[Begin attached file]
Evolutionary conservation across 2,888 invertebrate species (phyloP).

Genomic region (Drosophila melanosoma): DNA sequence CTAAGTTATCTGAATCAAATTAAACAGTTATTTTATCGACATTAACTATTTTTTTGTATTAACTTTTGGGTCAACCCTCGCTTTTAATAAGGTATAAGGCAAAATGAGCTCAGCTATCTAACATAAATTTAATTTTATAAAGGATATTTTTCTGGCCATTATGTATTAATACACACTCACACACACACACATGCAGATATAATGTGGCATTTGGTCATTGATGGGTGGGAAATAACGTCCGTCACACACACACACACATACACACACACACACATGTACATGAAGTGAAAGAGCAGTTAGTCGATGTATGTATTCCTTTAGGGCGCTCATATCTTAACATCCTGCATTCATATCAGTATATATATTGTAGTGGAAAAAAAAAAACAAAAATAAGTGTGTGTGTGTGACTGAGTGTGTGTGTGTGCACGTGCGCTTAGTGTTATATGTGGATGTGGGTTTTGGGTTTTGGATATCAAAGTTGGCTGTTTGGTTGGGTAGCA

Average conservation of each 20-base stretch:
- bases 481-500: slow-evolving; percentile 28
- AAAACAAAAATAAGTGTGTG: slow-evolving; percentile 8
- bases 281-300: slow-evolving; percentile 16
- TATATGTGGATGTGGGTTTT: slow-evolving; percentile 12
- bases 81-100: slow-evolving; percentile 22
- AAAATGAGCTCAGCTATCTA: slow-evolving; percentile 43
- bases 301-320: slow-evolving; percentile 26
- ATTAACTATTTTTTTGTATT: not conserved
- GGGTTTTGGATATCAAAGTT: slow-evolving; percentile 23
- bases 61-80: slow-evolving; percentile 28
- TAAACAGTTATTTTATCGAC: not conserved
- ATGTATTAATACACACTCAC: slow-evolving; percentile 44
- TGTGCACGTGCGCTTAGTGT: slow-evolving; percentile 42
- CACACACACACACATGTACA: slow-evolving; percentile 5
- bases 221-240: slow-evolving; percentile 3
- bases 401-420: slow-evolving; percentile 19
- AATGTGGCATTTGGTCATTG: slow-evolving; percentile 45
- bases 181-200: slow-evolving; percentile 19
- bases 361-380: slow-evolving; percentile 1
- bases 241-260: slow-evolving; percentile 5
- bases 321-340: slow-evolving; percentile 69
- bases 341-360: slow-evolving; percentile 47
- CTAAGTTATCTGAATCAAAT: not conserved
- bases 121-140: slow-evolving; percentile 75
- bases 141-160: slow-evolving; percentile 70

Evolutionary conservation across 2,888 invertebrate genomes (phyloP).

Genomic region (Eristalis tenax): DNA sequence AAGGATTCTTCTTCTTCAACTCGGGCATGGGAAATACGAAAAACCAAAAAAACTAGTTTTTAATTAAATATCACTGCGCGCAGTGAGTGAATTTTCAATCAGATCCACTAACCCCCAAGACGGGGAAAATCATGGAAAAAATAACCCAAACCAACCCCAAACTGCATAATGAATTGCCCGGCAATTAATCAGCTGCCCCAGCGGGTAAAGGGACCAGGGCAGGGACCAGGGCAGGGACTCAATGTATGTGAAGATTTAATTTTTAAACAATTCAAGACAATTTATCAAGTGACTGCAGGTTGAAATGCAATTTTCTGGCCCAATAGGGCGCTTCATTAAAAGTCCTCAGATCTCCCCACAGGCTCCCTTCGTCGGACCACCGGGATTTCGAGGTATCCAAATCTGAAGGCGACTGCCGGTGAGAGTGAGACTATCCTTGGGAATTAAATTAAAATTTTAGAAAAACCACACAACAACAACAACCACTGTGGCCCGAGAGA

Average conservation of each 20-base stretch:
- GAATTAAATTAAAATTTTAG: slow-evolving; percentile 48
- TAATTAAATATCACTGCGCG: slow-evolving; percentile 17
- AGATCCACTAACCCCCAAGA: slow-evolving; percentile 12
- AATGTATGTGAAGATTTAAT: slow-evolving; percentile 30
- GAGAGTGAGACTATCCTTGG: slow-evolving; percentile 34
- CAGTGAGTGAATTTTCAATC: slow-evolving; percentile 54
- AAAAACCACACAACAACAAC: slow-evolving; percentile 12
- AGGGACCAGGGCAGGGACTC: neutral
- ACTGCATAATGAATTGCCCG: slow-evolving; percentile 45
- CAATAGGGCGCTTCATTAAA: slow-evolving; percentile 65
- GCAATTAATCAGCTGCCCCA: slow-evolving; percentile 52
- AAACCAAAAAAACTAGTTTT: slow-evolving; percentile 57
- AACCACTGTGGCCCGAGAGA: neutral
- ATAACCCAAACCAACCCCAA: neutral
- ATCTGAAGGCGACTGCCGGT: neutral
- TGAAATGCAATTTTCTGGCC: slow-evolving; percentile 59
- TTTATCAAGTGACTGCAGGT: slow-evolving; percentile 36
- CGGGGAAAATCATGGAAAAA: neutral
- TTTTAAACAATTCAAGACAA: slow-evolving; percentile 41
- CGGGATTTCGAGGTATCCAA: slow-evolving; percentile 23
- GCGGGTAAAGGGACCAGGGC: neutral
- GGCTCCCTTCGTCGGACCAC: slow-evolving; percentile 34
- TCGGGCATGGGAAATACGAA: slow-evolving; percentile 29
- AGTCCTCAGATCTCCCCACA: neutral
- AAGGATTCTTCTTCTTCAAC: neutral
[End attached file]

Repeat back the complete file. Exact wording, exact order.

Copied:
Evolutionary conservation across 2,888 invertebrate species (phyloP).

Genomic region (Drosophila melanosoma): DNA sequence CTAAGTTATCTGAATCAAATTAAACAGTTATTTTATCGACATTAACTATTTTTTTGTATTAACTTTTGGGTCAACCCTCGCTTTTAATAAGGTATAAGGCAAAATGAGCTCAGCTATCTAACATAAATTTAATTTTATAAAGGATATTTTTCTGGCCATTATGTATTAATACACACTCACACACACACACATGCAGATATAATGTGGCATTTGGTCATTGATGGGTGGGAAATAACGTCCGTCACACACACACACACATACACACACACACACATGTACATGAAGTGAAAGAGCAGTTAGTCGATGTATGTATTCCTTTAGGGCGCTCATATCTTAACATCCTGCATTCATATCAGTATATATATTGTAGTGGAAAAAAAAAAACAAAAATAAGTGTGTGTGTGTGACTGAGTGTGTGTGTGTGCACGTGCGCTTAGTGTTATATGTGGATGTGGGTTTTGGGTTTTGGATATCAAAGTTGGCTGTTTGGTTGGGTAGCA

Average conservation of each 20-base stretch:
- bases 481-500: slow-evolving; percentile 28
- AAAACAAAAATAAGTGTGTG: slow-evolving; percentile 8
- bases 281-300: slow-evolving; percentile 16
- TATATGTGGATGTGGGTTTT: slow-evolving; percentile 12
- bases 81-100: slow-evolving; percentile 22
- AAAATGAGCTCAGCTATCTA: slow-evolving; percentile 43
- bases 301-320: slow-evolving; percentile 26
- ATTAACTATTTTTTTGTATT: not conserved
- GGGTTTTGGATATCAAAGTT: slow-evolving; percentile 23
- bases 61-80: slow-evolving; percentile 28
- TAAACAGTTATTTTATCGAC: not conserved
- ATGTATTAATACACACTCAC: slow-evolving; percentile 44
- TGTGCACGTGCGCTTAGTGT: slow-evolving; percentile 42
- CACACACACACACATGTACA: slow-evolving; percentile 5
- bases 221-240: slow-evolving; percentile 3
- bases 401-420: slow-evolving; percentile 19
- AATGTGGCATTTGGTCATTG: slow-evolving; percentile 45
- bases 181-200: slow-evolving; percentile 19
- bases 361-380: slow-evolving; percentile 1
- bases 241-260: slow-evolving; percentile 5
- bases 321-340: slow-evolving; percentile 69
- bases 341-360: slow-evolving; percentile 47
- CTAAGTTATCTGAATCAAAT: not conserved
- bases 121-140: slow-evolving; percentile 75
- bases 141-160: slow-evolving; percentile 70

Evolutionary conservation across 2,888 invertebrate genomes (phyloP).

Genomic region (Eristalis tenax): DNA sequence AAGGATTCTTCTTCTTCAACTCGGGCATGGGAAATACGAAAAACCAAAAAAACTAGTTTTTAATTAAATATCACTGCGCGCAGTGAGTGAATTTTCAATCAGATCCACTAACCCCCAAGACGGGGAAAATCATGGAAAAAATAACCCAAACCAACCCCAAACTGCATAATGAATTGCCCGGCAATTAATCAGCTGCCCCAGCGGGTAAAGGGACCAGGGCAGGGACCAGGGCAGGGACTCAATGTATGTGAAGATTTAATTTTTAAACAATTCAAGACAATTTATCAAGTGACTGCAGGTTGAAATGCAATTTTCTGGCCCAATAGGGCGCTTCATTAAAAGTCCTCAGATCTCCCCACAGGCTCCCTTCGTCGGACCACCGGGATTTCGAGGTATCCAAATCTGAAGGCGACTGCCGGTGAGAGTGAGACTATCCTTGGGAATTAAATTAAAATTTTAGAAAAACCACACAACAACAACAACCACTGTGGCCCGAGAGA

Average conservation of each 20-base stretch:
- GAATTAAATTAAAATTTTAG: slow-evolving; percentile 48
- TAATTAAATATCACTGCGCG: slow-evolving; percentile 17
- AGATCCACTAACCCCCAAGA: slow-evolving; percentile 12
- AATGTATGTGAAGATTTAAT: slow-evolving; percentile 30
- GAGAGTGAGACTATCCTTGG: slow-evolving; percentile 34
- CAGTGAGTGAATTTTCAATC: slow-evolving; percentile 54
- AAAAACCACACAACAACAAC: slow-evolving; percentile 12
- AGGGACCAGGGCAGGGACTC: neutral
- ACTGCATAATGAATTGCCCG: slow-evolving; percentile 45
- CAATAGGGCGCTTCATTAAA: slow-evolving; percentile 65
- GCAATTAATCAGCTGCCCCA: slow-evolving; percentile 52
- AAACCAAAAAAACTAGTTTT: slow-evolving; percentile 57
- AACCACTGTGGCCCGAGAGA: neutral
- ATAACCCAAACCAACCCCAA: neutral
- ATCTGAAGGCGACTGCCGGT: neutral
- TGAAATGCAATTTTCTGGCC: slow-evolving; percentile 59
- TTTATCAAGTGACTGCAGGT: slow-evolving; percentile 36
- CGGGGAAAATCATGGAAAAA: neutral
- TTTTAAACAATTCAAGACAA: slow-evolving; percentile 41
- CGGGATTTCGAGGTATCCAA: slow-evolving; percentile 23
- GCGGGTAAAGGGACCAGGGC: neutral
- GGCTCCCTTCGTCGGACCAC: slow-evolving; percentile 34
- TCGGGCATGGGAAATACGAA: slow-evolving; percentile 29
- AGTCCTCAGATCTCCCCACA: neutral
- AAGGATTCTTCTTCTTCAAC: neutral